Small useful scripts – OSD from USB without HAL.dll error (vbs)

This script only apply to Windows XP ( I know it’s going away soon, but people still use it!!), and just yesterday I answered a guy on TechNet who had this exact problem. So even though it’s almost obsolete I thought I put it up anyway!

In cases where you want to run OSD using a USB key, you will have to attach that KEY directly to the SCCM server, or if you are running from a console, attach it to the PC where you are running it from. So an easier solution is to just create a boot media ISO, and then copy the content of the ISO to the USB, making it quiet easy to distribute keys around the world, as the local IT-pros could then create their own key, without having access to SCCM. They just need to copy the files to the USB

Problem is the way SCCM creates the boot media.. For some reason the setup is not the same for CD and USB, even though the files look identical, some thing is changed on the USB to make it work during the boot from WinPE to full OS phase.

Investigating this, it turned up an interesting thing. Once I deployed an image using the USB created with file copy, the windows XP Boot.ini was set to boot from disk1 rather than disk0 whish of cause makes the setup fail..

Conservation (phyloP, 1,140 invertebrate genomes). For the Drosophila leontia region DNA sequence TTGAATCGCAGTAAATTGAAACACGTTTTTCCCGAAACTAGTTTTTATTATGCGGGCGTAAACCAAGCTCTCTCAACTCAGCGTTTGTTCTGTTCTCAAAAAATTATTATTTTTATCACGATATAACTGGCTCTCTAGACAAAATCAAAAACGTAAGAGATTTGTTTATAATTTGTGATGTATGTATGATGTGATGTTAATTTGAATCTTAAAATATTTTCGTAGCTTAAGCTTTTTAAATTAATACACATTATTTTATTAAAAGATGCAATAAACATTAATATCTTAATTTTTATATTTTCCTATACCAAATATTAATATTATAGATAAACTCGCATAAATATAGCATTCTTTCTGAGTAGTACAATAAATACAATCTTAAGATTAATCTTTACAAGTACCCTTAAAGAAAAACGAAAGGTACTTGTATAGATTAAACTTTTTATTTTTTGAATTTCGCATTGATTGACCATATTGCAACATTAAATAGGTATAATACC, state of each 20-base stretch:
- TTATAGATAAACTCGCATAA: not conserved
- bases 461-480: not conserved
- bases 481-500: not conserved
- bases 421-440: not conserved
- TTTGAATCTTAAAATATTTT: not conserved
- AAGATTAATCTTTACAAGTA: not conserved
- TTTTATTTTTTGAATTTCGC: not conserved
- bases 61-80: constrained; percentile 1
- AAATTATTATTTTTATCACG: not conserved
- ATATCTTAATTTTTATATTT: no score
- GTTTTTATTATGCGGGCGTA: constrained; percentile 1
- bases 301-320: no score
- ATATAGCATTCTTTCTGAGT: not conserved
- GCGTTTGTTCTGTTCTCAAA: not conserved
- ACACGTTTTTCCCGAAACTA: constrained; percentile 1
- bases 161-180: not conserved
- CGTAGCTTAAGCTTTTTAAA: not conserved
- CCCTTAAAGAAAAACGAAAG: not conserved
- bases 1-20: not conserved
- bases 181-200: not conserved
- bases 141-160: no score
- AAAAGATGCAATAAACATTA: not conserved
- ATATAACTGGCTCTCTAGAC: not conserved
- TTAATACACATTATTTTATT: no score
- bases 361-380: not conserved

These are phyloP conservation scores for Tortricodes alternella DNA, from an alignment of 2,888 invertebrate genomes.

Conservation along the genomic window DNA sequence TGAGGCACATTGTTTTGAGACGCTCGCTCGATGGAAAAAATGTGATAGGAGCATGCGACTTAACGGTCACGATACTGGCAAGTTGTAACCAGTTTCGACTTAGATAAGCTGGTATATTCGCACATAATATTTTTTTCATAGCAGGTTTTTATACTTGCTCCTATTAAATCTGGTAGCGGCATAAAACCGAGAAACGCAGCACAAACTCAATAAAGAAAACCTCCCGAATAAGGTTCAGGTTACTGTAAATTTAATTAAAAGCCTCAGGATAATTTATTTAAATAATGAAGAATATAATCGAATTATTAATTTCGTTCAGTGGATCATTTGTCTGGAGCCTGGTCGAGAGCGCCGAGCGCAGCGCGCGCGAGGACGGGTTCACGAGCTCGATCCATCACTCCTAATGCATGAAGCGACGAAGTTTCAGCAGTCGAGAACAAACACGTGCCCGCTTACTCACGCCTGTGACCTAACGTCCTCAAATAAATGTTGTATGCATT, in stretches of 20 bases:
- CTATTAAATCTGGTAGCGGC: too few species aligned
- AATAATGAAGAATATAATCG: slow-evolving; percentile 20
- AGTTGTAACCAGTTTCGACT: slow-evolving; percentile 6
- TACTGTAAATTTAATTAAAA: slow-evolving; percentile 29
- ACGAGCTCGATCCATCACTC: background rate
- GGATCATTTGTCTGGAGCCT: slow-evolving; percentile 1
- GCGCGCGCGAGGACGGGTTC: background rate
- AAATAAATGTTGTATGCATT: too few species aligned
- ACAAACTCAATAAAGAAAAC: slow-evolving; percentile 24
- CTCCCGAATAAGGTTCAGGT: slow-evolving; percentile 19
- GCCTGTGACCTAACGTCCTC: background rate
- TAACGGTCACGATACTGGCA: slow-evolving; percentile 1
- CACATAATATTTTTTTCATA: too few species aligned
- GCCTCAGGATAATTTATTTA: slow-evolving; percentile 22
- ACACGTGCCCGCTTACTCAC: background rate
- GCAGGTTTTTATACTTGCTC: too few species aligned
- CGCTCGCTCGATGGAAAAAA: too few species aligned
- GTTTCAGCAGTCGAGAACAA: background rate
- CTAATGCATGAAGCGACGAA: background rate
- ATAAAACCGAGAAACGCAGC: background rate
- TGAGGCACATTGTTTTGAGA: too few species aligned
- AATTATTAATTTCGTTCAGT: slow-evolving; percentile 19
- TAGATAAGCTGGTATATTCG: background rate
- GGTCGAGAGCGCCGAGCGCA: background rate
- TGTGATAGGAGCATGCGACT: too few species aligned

To work around that problem, I asked our developer Jakob to create a script that would make sure the info in boot.ini always pointed to the correct DISK, by simply copy the correct syntax to boot.ini, if incorrect in the first place.


Just copy the syntax to a VBS file, and run it a the last step before “Setup Windows and Config.Mgr” in your Deploy XP Task Sequence, and there will be no more HAL.dll error messages!

You can download the script here as well

By |2012-02-15T14:19:00+00:00February 15th, 2012|OS Deployment|2 Comments

About the Author:

Michael Petersen
Twitter: @OSDeployLinkedin: Michael PetersenMicrosoft Community Contributor


  1. Joshua February 22, 2012 at 18:14 - Reply

    I’ve found that this problem only exists for me when using x86 boot media on a bootable UFD when applying Windows XP wim.

    I found the issue because we only used x64 UFD boot media until we ran into an old computer (happened to be Dell Latitude D420) that didn’t have a x64 processor. I had to create x86 boot media and found the issue.

    Was definitely a head scratcher, and I still don’t know the reason why this is only a problem using x86 UFD boot media applying Windows XP, but I am thankful for the script. We’ll give it a try this afternoon.

  2. brandon April 27, 2012 at 22:20 - Reply

    Could i please have detailed instructions on how to do this? I copies the file to my flashdrive what do i do now? im so confused 🙁

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